Are Artificial Sweeteners Good For Health?

BITTER SWEET TRUTH

No sugar in my tea… I shall take the sweetener instead! Lately, artificial sweeteners are being preferred over sugar due to the common belief that sugar makes us gain weight and increases risk of diabetes. It is also considered as a fashion statement to use sweeteners with celebrity chefs and models assuring us that we can still enjoy the chocolate brownie or gajar halwa if we add artificial sweetener to it. Is sugar truly the only faulty ingredient in these desserts? Did we try to rationalize whether this new alternative is any good; equally bad or even WORSE than sugar?

What are artificial sweeteners?

The web definition of artificial sweeteners reads thus “A sugar substitute is a food additive that duplicates the effect of sugar in taste, usually with less food energy”. Artificial sweeteners are those chemical substances that have sweet taste but provide lesser calories than table sugar (nutritive sweeteners) or no calories (non-nutritive sweeteners). These substances are either partially digested in the body or undigested and do not contribute to excessive calories. Most of the sweeteners are chemical compounds which the body does not recognize and/or metabolize. So they are either thrown out of the body or remain hidden in some tissues. In the long-term, these substances may keep accumulating and lead to various toxic effects.

What they contain?

A very wide range of artificial sweeteners are available in the market, often confusing the consumer about what to choose. We may usually go by marketing and popularity of the product rather than reading the label to see what it contains. Every sweetener has a characteristic sweetening agent which is of prime importance from health perspective. Let us understand some of the most common ones:

Saccharin: Saccharin, the oldest artificial sweetener, has been around since 1878 and under scrutiny since 1907. Saccharin does not convert to glucose and hence does not contribute to calories, which made it popular with diabetics and dieters. Beverages such as cola, tea and coffee have been generally sweetened with saccharin.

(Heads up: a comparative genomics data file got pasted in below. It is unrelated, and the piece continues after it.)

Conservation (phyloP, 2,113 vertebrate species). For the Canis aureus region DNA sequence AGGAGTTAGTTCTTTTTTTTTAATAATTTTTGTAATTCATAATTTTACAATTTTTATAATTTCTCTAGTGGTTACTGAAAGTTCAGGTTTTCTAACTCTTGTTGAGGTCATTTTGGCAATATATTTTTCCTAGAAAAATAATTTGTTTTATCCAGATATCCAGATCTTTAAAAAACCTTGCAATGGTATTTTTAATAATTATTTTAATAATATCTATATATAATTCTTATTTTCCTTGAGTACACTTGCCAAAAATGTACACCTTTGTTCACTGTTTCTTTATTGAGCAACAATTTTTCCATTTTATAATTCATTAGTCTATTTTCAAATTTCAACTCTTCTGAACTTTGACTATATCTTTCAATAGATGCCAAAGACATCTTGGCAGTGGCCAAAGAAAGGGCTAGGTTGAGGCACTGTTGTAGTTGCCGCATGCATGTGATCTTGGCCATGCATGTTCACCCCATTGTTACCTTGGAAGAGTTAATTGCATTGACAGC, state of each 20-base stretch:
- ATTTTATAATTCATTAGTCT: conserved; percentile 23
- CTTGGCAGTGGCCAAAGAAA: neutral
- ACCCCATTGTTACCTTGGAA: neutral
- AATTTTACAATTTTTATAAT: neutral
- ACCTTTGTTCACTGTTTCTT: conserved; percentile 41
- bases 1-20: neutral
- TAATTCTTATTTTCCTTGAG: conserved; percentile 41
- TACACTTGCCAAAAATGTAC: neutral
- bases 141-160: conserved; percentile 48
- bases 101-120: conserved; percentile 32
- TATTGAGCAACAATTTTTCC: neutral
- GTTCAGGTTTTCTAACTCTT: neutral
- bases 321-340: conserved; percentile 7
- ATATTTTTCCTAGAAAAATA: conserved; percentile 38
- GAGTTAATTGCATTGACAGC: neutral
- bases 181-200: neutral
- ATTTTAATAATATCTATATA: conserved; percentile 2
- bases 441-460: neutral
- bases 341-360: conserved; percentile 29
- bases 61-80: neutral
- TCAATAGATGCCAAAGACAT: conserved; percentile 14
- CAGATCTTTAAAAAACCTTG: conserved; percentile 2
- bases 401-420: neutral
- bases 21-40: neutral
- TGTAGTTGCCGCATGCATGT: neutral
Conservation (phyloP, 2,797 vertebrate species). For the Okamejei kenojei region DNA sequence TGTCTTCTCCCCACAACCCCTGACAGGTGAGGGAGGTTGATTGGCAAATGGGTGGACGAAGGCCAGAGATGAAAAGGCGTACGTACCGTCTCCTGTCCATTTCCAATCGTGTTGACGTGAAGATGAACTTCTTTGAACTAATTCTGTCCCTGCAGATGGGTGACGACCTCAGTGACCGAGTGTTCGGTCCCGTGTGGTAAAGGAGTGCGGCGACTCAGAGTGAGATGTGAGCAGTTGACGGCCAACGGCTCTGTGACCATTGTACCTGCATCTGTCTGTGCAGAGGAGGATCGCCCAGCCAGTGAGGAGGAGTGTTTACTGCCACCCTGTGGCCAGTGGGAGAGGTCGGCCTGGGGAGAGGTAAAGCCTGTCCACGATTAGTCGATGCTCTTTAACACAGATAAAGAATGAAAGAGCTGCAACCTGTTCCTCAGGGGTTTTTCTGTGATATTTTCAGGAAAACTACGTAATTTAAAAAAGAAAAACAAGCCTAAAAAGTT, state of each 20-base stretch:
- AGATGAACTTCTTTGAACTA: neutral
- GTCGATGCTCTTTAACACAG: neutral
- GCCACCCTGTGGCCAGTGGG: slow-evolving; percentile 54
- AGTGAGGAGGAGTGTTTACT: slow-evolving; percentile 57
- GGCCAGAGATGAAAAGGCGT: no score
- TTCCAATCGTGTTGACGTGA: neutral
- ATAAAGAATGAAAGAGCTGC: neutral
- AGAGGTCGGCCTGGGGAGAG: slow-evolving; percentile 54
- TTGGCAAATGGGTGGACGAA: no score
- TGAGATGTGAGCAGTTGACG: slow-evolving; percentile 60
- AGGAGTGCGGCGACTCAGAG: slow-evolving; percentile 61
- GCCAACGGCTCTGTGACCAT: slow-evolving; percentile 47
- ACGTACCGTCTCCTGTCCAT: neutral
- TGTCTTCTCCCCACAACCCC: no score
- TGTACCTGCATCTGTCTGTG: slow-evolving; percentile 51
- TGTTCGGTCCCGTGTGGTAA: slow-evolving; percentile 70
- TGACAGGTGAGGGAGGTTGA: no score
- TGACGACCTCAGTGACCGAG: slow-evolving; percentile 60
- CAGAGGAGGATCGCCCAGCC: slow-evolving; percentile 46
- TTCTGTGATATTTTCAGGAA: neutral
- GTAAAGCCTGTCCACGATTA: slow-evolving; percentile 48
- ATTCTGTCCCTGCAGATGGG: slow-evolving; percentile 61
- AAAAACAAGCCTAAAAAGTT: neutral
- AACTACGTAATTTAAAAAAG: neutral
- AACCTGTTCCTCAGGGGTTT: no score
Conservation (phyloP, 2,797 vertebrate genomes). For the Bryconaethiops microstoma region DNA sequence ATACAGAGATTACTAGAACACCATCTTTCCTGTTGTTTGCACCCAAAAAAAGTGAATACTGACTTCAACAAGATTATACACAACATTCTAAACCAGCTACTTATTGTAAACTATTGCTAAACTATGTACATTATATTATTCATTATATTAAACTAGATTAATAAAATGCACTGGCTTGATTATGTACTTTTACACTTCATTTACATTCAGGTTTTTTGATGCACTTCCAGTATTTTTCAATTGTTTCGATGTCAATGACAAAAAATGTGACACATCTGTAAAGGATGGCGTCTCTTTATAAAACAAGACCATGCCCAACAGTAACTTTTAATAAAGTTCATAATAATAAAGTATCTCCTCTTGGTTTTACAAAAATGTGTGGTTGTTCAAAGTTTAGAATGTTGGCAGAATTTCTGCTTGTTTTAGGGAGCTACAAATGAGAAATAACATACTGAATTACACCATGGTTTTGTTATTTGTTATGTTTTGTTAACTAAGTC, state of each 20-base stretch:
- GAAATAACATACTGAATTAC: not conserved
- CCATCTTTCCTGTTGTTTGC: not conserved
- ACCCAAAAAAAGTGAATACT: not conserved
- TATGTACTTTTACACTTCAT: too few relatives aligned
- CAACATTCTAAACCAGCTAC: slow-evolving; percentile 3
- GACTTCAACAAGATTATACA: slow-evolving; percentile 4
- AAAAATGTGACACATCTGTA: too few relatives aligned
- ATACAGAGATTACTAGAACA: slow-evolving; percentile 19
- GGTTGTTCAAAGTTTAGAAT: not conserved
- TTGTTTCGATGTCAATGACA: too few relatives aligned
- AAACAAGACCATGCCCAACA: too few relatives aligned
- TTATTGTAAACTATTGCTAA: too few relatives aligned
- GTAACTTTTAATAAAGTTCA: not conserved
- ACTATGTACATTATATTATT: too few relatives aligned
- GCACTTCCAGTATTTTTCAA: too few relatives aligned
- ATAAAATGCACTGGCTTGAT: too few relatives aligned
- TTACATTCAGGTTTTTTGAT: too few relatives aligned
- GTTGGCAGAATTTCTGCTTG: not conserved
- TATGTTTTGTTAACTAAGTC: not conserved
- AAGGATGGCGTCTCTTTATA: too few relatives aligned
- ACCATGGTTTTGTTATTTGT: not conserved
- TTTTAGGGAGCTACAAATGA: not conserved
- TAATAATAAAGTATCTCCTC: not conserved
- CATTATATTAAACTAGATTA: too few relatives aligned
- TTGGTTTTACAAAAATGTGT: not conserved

Side-effects: Studies on animal models have shown that saccharin increases risk of certain cancers.

Aspartame: Aspartame is different from other sweeteners because it is made from protein (phenyl alanine and aspartic acid). Unlike saccharin, it is digested and can be absorbed anywhere in the body. Aspartame breaks down in heat so is not useful in cooking or in many beverages.

Side-effects: A concern about aspartame is that people with genetic disorder phenyl ketnouria (PKU), cannot metabolize the amino acid- phenylalanine, which is present in aspartame. Also, Food and Drug Administration (FDA) found that aspartame triggers brain tumors, cancers, infertility, birth defects, Parkinson’s and Alzheimer’s disease, depression, memory loss, vision loss, vertigo, etc.

Acesulfame K: Acesulfame K, also known as acesulfame potassium has no calories because it is not metabolized by the body. It is used in thousands of oral hygiene and pharmaceutical products, as well as foods and beverages, hard and soft candies, chocolate confections, chewing gum, baked goods, dairy products, carbonated drinks and alcoholic beverages.

Side effects: Acesulfame K contains methylene chloride. Long-term exposure to methylene chloride may lead to headaches, depression, nausea, mental confusion, liver effects, kidney effects, visual disturbances, and cancer in humans.

Sucralose: Sucralose, the sweet saviour of the 1990’s, is a drug/chemical which is about 600 times sweeter than sugar. Products to which sucralose is added include a variety of pharmaceuticals and children’s medications, vitamin supplements, protein powders, protein bars and weight loss products, liquid and powdered drinks, popcorn, gums and mints, toothpaste, and water.